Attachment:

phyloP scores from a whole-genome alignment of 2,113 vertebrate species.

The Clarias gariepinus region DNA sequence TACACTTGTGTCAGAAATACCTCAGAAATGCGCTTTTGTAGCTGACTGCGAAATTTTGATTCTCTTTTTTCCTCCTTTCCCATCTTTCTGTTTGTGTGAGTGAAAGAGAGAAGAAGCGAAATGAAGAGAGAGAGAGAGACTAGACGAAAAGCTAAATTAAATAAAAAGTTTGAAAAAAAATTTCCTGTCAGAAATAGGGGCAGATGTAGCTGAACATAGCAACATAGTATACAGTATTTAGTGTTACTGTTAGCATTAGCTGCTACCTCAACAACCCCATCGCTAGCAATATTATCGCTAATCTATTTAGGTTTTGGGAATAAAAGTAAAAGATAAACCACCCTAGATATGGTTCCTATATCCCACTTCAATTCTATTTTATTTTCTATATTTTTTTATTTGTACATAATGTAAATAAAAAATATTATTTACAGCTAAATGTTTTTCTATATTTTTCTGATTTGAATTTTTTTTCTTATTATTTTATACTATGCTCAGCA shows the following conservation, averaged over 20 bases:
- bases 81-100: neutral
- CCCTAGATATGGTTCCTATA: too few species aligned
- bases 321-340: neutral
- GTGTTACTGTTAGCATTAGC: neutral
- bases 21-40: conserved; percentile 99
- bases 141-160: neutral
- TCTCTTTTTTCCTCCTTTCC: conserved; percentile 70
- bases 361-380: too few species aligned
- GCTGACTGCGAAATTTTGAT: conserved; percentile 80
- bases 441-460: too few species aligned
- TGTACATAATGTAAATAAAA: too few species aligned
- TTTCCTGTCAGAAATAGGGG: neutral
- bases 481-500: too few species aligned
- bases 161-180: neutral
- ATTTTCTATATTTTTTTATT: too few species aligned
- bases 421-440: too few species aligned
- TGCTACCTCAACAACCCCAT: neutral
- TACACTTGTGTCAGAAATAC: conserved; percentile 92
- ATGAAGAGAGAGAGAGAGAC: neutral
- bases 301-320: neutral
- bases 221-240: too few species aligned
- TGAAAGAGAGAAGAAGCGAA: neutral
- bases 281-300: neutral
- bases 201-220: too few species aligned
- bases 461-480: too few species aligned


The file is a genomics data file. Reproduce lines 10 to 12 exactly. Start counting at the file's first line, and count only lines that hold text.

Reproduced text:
- bases 361-380: too few species aligned
- GCTGACTGCGAAATTTTGAT: conserved; percentile 80
- bases 441-460: too few species aligned